Welcome to the second edition of Corruption Watch’s newsletter that reflects on our activities in February. We are almost in the second quarter of the year. A Luta Continua – the fight against corruption continues!
Acting superintendent-general, Abe Seakamela has been fired from North West education department after a whistleblower reported allegations of nepotism to Corruption Watch early last year. Read more here.
Cooperative Governance and Traditional Affairs Minister Richard Baloyi has finally heeded Corruption Watch’s call to look into the findings of our investigation into a R30-million tender won by Mvula Trust to manage the distribution of hundreds of millions of rands through a communities-based job-creation project, the Community Work Programme (CWP). The minister recently announced that an investigation is now under way into whether any collusion or corruption took place in the CWP and that this may result in criminal charges against those involved in the department. Corruption Watch collaborated with 702 Eyewitness News and Daily Maverick to uncover the scandal and put more pressure to the department to investigate further. This exposé accentuates the significance of partnering with media to expose perpetrators of corruption. Read more here.
Corruption Watch recently exposed a school principal accused of masterminding a burglary and getting two learners to get the rap. The two youngsters in Seabe village near Hamaanskraal are now facing criminal charges after they broke into Mmutle Combined School and stole bicycles, computers and other valuable learning material. Read more here.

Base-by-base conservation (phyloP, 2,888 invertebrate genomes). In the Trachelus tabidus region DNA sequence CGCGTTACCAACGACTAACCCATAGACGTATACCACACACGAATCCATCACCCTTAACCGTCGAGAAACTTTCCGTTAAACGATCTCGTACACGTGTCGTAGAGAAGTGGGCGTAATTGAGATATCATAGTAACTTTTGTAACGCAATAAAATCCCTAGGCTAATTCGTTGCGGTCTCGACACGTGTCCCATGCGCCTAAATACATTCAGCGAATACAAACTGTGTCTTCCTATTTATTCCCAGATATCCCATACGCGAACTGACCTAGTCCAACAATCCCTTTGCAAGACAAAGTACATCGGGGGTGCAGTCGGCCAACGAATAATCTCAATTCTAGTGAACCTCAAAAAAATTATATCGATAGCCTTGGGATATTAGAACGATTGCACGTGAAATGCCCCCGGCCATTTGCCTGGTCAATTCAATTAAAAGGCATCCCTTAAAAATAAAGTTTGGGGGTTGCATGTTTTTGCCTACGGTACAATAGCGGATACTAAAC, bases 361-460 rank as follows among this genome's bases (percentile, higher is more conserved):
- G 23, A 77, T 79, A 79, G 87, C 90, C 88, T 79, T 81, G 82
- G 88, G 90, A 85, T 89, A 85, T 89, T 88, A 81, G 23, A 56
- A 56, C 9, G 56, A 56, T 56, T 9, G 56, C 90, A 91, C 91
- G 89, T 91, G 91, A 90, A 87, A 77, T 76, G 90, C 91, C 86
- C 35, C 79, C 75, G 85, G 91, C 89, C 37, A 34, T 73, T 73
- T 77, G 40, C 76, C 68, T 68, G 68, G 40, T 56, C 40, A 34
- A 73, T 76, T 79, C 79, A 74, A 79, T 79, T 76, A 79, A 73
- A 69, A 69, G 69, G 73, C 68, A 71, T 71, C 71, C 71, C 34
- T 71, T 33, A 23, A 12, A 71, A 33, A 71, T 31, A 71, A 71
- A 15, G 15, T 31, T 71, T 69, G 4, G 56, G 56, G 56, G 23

In February we released the following media statements:
- Corruption Watch exposes ‘fronting’ in R30m Mvula Trust contract. Read this statement here and Minister Richard Baloyi’s response
- Government should do more than name and shame the already convicted. Read this statement here.
- Call to President Zuma ahead of State of the Nation address. Read this statement here.
February also saw Corruption Watch being covered in 159 clips by various media. Broadcast recorded the greatest coverage – 54%, while online accounted for 26% and print media coverage for 20%.
What do our reports from the public say this month?
Local government and schools were the sectors most reported on by the public in February, while transport and social development were the least reported on during this period. The greatest number of reports came from Gauteng, with a minimal number of tip-offs coming from the remaining provinces. Abuse of power and public procurement were the most common types of corruption reported this month.
We are making headway in the schools campaign and have drawn a significant number of incident reports from the public implicating both schools and local government structures. Schools corruption, particularly among principals and governing body members, is a big trend we’re picking up from what the public reports to us.
Empowering citizens with knowledge is one of the best ways of fighting corruption, so we’ve made public education one of our big focus areas this year. With this uppermost in our minds, we’ve recently put together guides that unpack conflict of interest, Paia applications and the Combating and Prevention of Corrupt Activities Act.
Read Dale T McKinley’s article on building strategic coalitions in civil society.
We would like to thank you for your continued support and encourage you to share your stories with us.